Power and Authority

A reader writes:

Many have noted the irony that a Christian administration would torture, but your recent e-mail also shows the practical problem for Christian conservatives here.

As good non-relativists, Christians ought to believe in universal standards, moral codes that apply to everyone. In some fashion that's what the Geneva Conventions and other international agreements are meant to provide. But an unshakable article of conservative faith is that the United Nations and most other international compacts are inherently evil. So we come to a point where all that matters is American laws, American goals - and American power.

This really cannot stand. We will reach a point where we have infinite power, but zero influence. The nations we desperately need to change and win over will come to think that we get our authority solely from the barrel of a gun - or the damp gauze of a waterboarder. We will claim that we believe in universal, unalienable rights, but will refuse to hold ourselves to any meaningful universal standards. No one will take anything we say seriously, except our threats of war.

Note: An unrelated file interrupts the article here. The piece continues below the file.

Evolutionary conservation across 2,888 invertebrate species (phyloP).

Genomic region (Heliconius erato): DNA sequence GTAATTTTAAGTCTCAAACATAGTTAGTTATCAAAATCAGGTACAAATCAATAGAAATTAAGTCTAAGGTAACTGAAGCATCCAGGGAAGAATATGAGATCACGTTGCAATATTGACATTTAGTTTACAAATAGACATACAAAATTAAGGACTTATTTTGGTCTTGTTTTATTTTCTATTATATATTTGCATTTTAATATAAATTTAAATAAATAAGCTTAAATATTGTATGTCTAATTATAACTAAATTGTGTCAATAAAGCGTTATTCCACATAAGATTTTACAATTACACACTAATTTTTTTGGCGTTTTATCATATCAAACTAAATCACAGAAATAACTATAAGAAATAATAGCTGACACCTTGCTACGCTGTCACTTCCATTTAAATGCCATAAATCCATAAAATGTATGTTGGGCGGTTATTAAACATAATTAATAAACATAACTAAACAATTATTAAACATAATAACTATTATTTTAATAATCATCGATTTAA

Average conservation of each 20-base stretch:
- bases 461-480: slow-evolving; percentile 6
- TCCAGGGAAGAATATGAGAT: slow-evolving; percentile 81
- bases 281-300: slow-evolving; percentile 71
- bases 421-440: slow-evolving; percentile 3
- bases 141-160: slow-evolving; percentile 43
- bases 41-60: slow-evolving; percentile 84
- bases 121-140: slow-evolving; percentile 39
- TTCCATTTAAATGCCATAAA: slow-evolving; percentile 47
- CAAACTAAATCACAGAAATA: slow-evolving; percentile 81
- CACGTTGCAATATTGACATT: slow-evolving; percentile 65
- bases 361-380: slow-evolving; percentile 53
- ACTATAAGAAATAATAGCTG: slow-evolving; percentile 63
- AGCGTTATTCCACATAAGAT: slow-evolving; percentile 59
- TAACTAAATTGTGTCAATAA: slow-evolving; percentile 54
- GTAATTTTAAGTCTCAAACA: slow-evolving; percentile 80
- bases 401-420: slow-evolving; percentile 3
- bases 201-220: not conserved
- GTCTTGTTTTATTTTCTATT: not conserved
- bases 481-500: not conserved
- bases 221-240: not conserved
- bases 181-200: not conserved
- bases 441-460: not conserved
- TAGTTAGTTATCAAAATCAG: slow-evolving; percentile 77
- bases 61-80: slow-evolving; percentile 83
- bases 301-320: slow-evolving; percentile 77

I recall Oakeshott's response to a question about the power of the U.S. president. 'The president has no power," Oakeshott explained. "A blackmailer has power. The president has authority." Under this president, I fear, we are beginning to appreciate that distinction more profoundly.